Your spouse gives you the silent treatment. Your coworker leaves you hanging on a project so you look bad. The deflective of response “you’re being too sensitive, I was just kidding.” But they weren’t, you know they weren’t.
Passive aggressive behavior can actually take on some surprising forms. This post will explore the various forms passive aggression can take so you can have a better idea of what you’re dealing with and how to deal with it.
Mission statements are dead. Those dull paragraphs, filled with vague aspirations of “to help people and businesses throughout the world realize their full potential”* are a way of the past. Today’s customers simply do not have the time or will to care about lofty and overly general objectives. We don’t have the attention to focus on some innocuous mission statement; however it is the brand’s job to make us care, to inspire us, to challenge us, and even to offend us if necessary, as long as you get our attention.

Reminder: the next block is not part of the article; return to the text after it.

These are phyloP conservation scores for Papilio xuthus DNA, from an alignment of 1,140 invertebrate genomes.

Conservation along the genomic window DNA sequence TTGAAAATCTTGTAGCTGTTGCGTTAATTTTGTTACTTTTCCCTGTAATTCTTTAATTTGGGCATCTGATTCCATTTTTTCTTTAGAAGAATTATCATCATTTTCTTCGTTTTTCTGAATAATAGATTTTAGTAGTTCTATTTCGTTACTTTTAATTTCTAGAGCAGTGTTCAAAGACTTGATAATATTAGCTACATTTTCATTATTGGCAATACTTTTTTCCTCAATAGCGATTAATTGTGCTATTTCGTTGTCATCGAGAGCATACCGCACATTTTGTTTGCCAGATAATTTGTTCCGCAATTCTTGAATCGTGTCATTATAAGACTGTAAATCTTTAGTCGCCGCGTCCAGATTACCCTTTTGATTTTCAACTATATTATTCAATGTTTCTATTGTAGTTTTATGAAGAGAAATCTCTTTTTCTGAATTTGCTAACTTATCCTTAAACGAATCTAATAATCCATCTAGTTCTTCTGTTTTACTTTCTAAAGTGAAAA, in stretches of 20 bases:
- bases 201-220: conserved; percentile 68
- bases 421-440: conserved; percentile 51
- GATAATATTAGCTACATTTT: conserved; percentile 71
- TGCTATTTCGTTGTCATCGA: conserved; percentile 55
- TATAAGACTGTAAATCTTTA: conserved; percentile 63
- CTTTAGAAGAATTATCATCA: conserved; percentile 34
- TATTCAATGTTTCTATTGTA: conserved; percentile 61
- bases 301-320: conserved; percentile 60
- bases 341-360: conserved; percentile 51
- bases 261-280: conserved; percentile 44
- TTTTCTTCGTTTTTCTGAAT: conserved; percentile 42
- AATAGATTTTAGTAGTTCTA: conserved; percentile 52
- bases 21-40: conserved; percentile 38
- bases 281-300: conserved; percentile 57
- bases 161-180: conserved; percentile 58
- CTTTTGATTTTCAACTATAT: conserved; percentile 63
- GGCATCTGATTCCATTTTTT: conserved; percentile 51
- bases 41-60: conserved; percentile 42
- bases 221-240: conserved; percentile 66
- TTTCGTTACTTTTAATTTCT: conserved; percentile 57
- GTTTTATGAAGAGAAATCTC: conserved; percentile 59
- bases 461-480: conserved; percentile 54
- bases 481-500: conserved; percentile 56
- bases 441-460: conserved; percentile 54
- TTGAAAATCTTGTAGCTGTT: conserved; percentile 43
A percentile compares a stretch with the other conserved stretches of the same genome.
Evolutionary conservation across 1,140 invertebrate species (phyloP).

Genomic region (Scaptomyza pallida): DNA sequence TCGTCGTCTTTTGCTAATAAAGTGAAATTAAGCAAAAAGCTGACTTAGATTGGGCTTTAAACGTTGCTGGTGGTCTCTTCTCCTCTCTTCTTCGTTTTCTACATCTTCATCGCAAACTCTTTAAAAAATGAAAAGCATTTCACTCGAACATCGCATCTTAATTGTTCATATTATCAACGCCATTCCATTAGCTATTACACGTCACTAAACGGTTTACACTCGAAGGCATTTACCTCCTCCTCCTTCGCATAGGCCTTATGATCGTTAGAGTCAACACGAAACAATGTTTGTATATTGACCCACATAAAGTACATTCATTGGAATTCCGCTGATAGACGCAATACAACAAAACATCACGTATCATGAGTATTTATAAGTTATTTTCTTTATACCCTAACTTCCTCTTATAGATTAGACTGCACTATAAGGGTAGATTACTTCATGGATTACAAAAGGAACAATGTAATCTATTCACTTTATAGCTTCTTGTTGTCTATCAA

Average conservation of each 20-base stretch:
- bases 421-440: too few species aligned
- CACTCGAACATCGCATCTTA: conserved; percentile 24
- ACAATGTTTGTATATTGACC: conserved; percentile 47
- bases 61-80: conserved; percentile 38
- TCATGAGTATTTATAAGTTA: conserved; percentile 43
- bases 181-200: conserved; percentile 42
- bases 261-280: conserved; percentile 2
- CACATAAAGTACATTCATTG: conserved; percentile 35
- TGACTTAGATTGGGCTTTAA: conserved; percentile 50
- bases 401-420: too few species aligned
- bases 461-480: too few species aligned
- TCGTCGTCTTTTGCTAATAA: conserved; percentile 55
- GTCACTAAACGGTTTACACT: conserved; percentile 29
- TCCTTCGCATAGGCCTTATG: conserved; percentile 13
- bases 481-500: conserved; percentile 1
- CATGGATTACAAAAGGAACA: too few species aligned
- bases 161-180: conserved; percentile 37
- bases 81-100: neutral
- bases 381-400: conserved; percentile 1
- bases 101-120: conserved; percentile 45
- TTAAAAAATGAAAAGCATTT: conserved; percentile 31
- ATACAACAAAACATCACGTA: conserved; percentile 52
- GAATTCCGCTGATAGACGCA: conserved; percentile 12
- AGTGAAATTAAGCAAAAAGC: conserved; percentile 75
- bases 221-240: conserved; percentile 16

In Malcom Gladwell’s book Outliers, he states that “the typical plane crash involves seven consecutive human errors.” It turns out real life plane crashes are not that cut and dry. Instead, plane crashes are much more likely to be the result of an accumulation of minor errors. This got me thinking about how projects go wrong at agencies.
Sometimes it seems like we’re from different planets. Web developers talk in code (literally), and account people talk in deadlines. But we all have the same end goal. This presentation examines the complicated relationship between these two very different sides of the same team, and will outline several strategies to improve this sometimes-strained relationship.
Every agency person out there has war stories from their dealings with clients. And mind you, all those clients have the same stories about their experiences with agencies. These conflicts happen so often they almost seem inevitable. Almost. Here’s the bridge both the agency and client need to cross to have a successful relationship.
We all know interruptions in the workplace hurt productivity. The problem is, we know this in a very general way. Like how we know trans fats are bad for us, but if we’re honest, we don’t really know why.
It sucks when things aren’t clear. Right? Whenever there’s ambiguity around anything (like directions, expectations, rules, responsibilities, goals, etc.,) it causes stress. And stress is a real problem that can hamstring a business. It will cost you people, and hurt your processes. So it’s worth repeating: ambiguity causes stress and can damage your business. Here’s why it’s more dangerous than you think, and how to deal with it.